When thinking about the future of Facebook, I believe it could be helpful to consider some context. In particular, it might be helpful to understand FB's evolution, trajectory and emerging substitutes.

My understanding of FB comes from my children and the movie. My children are Mark Zuckerberg's age and my oldest was a classmate's Mark's sister in another college. My youngest had personal insights about the Winklevoss twins though a collegiate rowing community, also in another college.

Initially, FB was aimed at one college, Harvard. Later it expanded to the Ivy and Ivy-like colleges (not graduate schools). Initially FB was intended to network among America's future elite. As time progressed, students from other great colleges were allowed to join, but they had to possess the proper e-mail extension.

As time went on, students from good universities were allowed to join. Finally, anyone with an "edu" extension on their e-mail address could join FB.

During this period, FB was aimed at the 18 to 22 year old college student. It was a symbol of, "I've made it to college and I'm a member of an important network." Because FB was largely confidential, postings were largely about gossip, interesting parties, crazy behavior, linking up and engaging in various college-age discussions. From the perspective of college students, FB was safe because parents, teachers and non-college students were denied access and those older folks had no idea what was being shared.

Then FB took a step that almost ruined its future; it allowed high school students to join. College-age students were devastated. And while privacy settings were limited, college age students began blocking the younger set. In addition, they thought of ways to prevent younger people from viewing certain areas and began to restrain themselves from certain posts and conversations.

Then FB became attractive to cool people in their late 20's and early 30's, primarily college educated. However, FB's culture was changing; it was no longer elitist, unique nor confidential. Online behavior, particularly among the undergraduate age, became formalized and restrained.

Then the worst happened. Mom and Dad signed up. Mom and Dad started posting baby pictures of their college-aged students. They posted obscure discussions about their good 'ol college days (sans the bad stuff they didn't want their kids to know about).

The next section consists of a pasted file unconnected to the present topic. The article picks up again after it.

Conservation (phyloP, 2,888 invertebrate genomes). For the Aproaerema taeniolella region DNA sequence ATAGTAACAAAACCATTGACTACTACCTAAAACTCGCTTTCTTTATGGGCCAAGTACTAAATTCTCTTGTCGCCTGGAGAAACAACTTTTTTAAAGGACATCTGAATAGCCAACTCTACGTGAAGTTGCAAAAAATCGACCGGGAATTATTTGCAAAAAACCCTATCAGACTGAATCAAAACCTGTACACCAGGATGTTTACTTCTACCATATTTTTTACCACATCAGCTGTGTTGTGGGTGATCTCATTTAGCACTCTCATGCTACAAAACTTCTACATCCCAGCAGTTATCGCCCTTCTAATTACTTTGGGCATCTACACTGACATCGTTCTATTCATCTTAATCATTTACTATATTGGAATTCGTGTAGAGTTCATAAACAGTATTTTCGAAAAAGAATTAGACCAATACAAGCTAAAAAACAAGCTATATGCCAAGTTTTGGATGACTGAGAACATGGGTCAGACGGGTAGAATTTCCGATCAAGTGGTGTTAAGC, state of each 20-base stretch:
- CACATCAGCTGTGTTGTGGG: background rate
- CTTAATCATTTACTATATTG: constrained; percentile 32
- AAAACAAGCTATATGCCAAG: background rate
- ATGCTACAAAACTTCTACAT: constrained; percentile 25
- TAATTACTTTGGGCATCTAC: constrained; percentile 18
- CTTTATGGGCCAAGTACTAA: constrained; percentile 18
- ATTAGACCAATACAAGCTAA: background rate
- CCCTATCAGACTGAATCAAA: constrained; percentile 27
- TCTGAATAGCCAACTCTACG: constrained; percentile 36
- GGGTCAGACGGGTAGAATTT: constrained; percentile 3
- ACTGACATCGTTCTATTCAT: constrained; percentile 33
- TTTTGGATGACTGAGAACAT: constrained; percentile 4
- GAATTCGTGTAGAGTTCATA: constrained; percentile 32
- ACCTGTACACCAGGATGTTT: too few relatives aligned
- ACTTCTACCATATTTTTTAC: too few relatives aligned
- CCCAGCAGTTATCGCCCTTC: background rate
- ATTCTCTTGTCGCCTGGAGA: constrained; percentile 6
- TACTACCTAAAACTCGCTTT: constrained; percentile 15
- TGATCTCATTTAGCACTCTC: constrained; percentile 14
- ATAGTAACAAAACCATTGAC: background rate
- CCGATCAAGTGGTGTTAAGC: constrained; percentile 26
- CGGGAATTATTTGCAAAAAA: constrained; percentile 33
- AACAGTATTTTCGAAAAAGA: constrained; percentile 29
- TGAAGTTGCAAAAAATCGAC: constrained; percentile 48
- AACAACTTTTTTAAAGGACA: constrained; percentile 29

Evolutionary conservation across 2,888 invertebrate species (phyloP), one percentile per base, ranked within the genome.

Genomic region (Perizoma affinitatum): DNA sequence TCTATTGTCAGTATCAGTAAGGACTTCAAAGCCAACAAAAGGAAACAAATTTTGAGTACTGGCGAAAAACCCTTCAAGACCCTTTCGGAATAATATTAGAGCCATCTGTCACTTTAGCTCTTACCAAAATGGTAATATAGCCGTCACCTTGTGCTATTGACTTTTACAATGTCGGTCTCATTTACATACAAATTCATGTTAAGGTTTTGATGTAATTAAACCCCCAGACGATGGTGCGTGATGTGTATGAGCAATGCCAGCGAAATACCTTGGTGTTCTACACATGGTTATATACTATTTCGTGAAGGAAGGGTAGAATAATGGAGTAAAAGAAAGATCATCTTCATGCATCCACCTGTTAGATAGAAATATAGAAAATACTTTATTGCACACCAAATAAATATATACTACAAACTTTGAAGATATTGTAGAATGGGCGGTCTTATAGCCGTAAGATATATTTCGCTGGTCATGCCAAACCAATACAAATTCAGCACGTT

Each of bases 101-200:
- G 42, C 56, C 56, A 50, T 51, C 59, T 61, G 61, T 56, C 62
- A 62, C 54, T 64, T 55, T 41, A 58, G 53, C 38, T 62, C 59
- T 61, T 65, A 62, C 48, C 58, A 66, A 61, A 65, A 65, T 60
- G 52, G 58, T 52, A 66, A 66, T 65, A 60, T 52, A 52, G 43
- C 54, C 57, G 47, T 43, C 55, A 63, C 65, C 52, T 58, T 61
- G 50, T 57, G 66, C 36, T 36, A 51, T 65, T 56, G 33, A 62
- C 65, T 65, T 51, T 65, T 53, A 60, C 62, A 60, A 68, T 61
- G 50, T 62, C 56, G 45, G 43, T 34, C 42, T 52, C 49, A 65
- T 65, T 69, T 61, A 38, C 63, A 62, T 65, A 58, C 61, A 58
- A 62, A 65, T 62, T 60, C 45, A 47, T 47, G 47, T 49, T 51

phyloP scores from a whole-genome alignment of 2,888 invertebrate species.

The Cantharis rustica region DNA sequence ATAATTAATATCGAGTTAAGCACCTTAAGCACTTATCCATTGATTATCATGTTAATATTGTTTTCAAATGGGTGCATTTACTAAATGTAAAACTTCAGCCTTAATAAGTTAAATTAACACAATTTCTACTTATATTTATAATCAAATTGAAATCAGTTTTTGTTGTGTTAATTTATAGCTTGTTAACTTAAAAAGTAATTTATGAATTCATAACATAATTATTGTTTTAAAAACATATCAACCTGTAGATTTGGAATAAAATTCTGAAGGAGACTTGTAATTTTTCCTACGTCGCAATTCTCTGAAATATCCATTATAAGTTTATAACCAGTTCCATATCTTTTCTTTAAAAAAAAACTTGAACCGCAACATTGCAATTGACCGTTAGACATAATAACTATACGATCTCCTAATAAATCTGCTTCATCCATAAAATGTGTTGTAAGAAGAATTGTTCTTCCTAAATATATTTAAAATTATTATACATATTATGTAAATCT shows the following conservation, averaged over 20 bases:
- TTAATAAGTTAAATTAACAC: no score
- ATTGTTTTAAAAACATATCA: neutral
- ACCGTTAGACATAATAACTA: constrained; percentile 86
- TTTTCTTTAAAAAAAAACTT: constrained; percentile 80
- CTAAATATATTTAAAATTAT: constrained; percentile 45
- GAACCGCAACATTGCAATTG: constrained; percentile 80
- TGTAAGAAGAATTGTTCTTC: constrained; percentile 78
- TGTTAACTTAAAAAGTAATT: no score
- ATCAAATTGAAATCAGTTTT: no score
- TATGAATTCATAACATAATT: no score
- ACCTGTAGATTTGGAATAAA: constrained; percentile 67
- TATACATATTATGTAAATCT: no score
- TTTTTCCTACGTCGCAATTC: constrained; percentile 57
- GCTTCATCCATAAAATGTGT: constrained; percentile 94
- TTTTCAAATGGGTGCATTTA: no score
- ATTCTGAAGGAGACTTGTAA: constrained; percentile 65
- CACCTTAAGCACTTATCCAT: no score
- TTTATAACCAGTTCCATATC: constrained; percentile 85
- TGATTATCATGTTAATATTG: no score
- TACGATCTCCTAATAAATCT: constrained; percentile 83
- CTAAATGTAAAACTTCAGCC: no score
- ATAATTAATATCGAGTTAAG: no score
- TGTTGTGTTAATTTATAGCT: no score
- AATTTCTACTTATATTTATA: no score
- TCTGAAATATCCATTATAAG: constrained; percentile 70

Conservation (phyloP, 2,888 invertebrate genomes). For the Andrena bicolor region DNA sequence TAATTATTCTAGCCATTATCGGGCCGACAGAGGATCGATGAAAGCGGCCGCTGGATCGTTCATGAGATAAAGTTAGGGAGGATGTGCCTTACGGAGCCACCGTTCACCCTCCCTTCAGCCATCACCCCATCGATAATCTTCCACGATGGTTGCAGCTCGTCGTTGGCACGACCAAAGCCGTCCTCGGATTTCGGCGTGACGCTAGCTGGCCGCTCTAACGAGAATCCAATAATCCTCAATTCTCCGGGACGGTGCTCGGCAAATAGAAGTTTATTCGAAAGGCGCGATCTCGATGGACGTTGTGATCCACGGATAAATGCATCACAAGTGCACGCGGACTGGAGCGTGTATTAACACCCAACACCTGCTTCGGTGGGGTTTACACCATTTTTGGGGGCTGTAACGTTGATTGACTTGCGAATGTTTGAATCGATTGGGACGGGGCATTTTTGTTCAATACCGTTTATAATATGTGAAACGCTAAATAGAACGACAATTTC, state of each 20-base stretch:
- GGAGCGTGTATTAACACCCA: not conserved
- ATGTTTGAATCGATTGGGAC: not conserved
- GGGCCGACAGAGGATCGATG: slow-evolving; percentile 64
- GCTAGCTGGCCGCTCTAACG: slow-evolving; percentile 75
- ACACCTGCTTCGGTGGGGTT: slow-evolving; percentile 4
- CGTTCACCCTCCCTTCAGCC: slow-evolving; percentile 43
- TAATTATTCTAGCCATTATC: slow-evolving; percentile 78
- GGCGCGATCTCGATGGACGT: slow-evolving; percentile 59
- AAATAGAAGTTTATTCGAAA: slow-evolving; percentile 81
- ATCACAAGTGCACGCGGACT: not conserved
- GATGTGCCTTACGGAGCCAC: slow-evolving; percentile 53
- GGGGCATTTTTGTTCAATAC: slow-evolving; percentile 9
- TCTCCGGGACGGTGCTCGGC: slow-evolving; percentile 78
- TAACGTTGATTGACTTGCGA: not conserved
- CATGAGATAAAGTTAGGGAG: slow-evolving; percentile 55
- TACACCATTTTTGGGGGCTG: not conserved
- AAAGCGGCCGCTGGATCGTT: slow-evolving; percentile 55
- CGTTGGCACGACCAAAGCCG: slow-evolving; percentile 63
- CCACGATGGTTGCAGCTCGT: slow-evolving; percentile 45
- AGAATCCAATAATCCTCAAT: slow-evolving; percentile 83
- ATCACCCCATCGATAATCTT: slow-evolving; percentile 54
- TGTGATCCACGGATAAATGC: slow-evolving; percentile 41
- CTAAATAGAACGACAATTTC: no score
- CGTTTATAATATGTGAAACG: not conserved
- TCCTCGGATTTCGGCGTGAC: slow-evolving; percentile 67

With Mom and Dad watching, a whole new culture evolved, particularly among the college age and recent graduates. They avoided discussions about religion, politics, sex and money. They rarely talked about another person unless it's good news. They tried to blend into the background.

Even though some thought the worst had already happened, the absolute worst hit when Granny got her account. Granny didn't understand the culture and protocols and ranted about this and that, publicly mused about the future of the nation's youth and reminisced about the good 'ol days.

For some, FB's value had been completely diminished. For people in their 20's, online conversations became limited. Posting of pictures had to be Granny-safe. FB, once a private network, had become a family album.

Young people finishing college or recently out of college began to focus on LinkedIn. There they can create a variety of networks, including alumni groups, and focus on professional development. While Granny is unlikely to connect in LI, they don't care. On LI, the language is already sanitized and professional; Granny would be proud if she only understood.

FB's trajectory suggests the site is becoming less relevant for certain age groups. FB started with undergraduates who are now in their late 20's. It appears FB is now losing that age group. In addition, it seems FB's loss is spreading to nearby age groups.

Accelerating FB's downward trajectory are gaffs that violate users' sense of privacy, cultural mistakes that make assumptions about user preferences and reporting profiles to marketers and government policing agencies. FB is becoming more like Microsoft and less like Apple.

In the end, I believe FB will become family oriented, at least for users in the West. LI is becoming more relevant, particularly the 20 to 40 age group.

I don't know what will replace FB, but it certainly isn't twitter. Right now, for the 20 to 30 age group, it seems smart phone texting is de rigueur; it's private, focused, discrete and direct.

It seems to me there's a void developing. It's in the very market Zuckerberg originally identified; a live yearbook.

More directly, FB seems to be losing relevance among its core users at an accelerating pace. I think FB peaked, at least in the West.

Looking forward, I wouldn't be surprised if FB bought Ancestry.com (ACOM).


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